For many people the life they can lead and the freedoms they can enjoy depend on the country in which they were born, the beneficence of their government, religion, colour, gender, climate and war.
In Australia we are fortunate to have a strong democracy, an independent court and a stable bureaucracy. It is very difficult to imagine life without any of these securities. Is that why we make harsh judgements on those without them?
Australia responds very differently to those who arrive by boat and those who arrive by plane. Clearly those who arrive by plane have different resources such as paperwork and finances to buy a visa and the ability to show identity. Those arriving by boat are imprisoned on Manus, Nauru and Christmas Islands and told they cannot expect to live in Australia even if they have family there. Increasingly however, it makes little difference to those on the Australian mainlands how they arrived and with what visa. Those people on Bridging Visa Class 3, the visa provided once the original visa has expired, are left without work or study rights, without income or Medicare and are dependent on various NGOs for survival which also help them navigate the complex legal process where decisions are made, seemingly randomly.
This is not to say that everyone who wishes to settle in Australia has a right to residential visas. Clear, reliable guidelines and timely processes that support the individual in the choices available are required. Many of the people trapped in limbo-land on Bridging Visas are asylum seekers. Australia is a signatory to the United Nations Convention of Refugees http://www.unhcr.org/en-au/1951-refugee-convention.html which recognises the right of people to seek refuge from persecution. The original convention was drawn up in 1951 in response to European refugees. In 1967 it was amended to make it inclusive of refugees beyond Europe. As a signatory, it is incumbent on Australia to provide safe, humane and dignified sanctuary to asylum seekers while their claim is being assessed. The question always to ask in these tricky circumstances is: how would you like to be treated if caught in a similar situation? Not many of us would not wish to be treated with respect and compassion. When we are, we find it easier to accept a decision, including an adverse decision.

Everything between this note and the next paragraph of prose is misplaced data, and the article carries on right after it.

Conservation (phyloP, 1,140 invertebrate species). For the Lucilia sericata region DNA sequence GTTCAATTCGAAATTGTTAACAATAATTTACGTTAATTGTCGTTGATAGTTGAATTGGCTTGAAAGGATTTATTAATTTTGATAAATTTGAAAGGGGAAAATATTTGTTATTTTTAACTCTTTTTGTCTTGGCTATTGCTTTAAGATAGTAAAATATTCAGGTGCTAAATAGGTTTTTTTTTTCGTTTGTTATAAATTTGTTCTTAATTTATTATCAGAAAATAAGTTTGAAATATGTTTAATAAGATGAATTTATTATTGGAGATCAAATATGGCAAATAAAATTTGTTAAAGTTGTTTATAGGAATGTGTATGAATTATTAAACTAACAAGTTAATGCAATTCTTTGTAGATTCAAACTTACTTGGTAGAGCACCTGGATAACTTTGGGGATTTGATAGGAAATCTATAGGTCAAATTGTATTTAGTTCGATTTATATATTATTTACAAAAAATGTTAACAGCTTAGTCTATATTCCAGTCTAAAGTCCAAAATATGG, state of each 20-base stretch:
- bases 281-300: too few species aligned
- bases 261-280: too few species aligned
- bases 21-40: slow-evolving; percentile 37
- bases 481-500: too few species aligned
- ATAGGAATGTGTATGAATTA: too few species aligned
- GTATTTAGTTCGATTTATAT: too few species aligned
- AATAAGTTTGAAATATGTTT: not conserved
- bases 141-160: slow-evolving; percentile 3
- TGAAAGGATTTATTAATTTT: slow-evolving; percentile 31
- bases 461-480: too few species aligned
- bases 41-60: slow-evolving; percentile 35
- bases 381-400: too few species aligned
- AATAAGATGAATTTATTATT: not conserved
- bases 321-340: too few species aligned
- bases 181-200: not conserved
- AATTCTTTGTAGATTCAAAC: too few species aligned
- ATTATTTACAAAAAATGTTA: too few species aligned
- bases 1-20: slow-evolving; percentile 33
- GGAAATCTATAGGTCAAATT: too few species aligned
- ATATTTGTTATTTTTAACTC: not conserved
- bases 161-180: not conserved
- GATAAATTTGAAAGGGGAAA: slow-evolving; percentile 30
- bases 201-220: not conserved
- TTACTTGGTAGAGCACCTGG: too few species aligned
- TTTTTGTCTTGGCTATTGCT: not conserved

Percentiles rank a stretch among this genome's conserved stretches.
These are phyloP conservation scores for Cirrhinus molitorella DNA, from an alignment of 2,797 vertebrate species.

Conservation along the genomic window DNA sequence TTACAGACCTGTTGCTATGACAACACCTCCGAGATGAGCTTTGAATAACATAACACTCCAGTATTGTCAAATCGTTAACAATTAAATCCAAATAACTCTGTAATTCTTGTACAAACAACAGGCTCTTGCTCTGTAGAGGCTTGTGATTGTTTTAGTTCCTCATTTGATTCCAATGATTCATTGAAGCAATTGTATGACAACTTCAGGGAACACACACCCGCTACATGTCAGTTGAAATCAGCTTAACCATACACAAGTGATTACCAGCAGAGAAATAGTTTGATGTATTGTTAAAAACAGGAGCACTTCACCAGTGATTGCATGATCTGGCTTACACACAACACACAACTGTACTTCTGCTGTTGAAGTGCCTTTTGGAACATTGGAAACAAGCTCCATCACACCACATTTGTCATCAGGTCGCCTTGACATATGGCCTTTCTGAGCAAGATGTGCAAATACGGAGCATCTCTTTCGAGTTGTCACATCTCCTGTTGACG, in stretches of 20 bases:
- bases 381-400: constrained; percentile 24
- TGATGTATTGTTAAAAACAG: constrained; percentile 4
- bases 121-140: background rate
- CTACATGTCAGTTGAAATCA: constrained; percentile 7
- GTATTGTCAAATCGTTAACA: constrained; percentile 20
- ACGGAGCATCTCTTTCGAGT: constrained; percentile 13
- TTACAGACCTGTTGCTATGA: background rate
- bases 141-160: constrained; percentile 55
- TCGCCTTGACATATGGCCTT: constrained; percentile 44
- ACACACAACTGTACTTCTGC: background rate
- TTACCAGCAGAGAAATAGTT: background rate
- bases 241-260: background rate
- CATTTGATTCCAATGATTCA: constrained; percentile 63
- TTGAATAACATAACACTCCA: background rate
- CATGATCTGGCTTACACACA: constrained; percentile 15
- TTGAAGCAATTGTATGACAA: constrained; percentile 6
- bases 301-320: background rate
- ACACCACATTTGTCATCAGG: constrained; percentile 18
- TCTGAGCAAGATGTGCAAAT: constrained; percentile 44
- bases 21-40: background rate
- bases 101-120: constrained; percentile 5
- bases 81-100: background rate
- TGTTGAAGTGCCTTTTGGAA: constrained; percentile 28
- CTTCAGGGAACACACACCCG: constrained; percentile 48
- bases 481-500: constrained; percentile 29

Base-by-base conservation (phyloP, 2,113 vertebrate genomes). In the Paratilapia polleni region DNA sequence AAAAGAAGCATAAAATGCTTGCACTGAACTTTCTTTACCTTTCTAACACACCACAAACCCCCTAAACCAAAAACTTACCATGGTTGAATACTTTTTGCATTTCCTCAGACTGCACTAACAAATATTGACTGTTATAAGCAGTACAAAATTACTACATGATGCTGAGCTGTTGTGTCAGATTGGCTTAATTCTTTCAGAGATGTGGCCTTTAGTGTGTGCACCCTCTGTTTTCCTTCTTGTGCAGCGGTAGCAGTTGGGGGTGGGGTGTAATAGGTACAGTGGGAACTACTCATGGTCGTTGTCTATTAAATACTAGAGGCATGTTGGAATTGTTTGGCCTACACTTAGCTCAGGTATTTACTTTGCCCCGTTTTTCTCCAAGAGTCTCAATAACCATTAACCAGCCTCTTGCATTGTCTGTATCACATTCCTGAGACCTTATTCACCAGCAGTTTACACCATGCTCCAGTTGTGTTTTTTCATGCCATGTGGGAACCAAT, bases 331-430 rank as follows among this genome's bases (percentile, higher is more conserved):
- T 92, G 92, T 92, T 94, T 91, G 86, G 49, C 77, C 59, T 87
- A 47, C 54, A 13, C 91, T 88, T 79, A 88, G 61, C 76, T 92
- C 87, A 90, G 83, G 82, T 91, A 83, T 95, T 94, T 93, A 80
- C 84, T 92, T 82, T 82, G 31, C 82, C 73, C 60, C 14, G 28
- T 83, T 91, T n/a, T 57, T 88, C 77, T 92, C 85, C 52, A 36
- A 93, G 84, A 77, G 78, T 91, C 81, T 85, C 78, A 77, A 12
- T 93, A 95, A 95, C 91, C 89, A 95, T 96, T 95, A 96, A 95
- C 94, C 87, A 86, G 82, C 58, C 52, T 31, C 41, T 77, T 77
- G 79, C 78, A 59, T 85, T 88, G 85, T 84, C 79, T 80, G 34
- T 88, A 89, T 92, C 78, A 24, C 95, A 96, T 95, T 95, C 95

Even though a person is recognised as a refugee under international law they are assessed separately by the country to which they have fled; how they fare, will depend on the attitudes of the government of that country. The current system in Australia for assessing refugee status is through a series of interviews and hearings where the Asylum Seeker provides whatever information they have to support their claim. The final appeal lies with the Minister.
One would need to be blind and deaf not to be aware of the conditions and suffering on Nauru and Manus Islands and to a lesser extent on Christmas Island. Hold that in mind while you consider Bidi Bidi refugee camp in Uganda, originally established for 40,000, now holding 160,000 South Sudanese refugees. It is thought to be the second largest refugee settlement in the world. How does Uganda respond to this?
Uganda’s refugee policy allows each family a small plot along with travel and work rights. Bidi Bidi is transitioning from crisis centre to thriving community. Robert Baryamwesiga, the camp commandant says:
“These are innocent women and children who are fleeing now; they need a home. They need a life, a normal life, because they are innocent. They are not politicians. They are just victims.”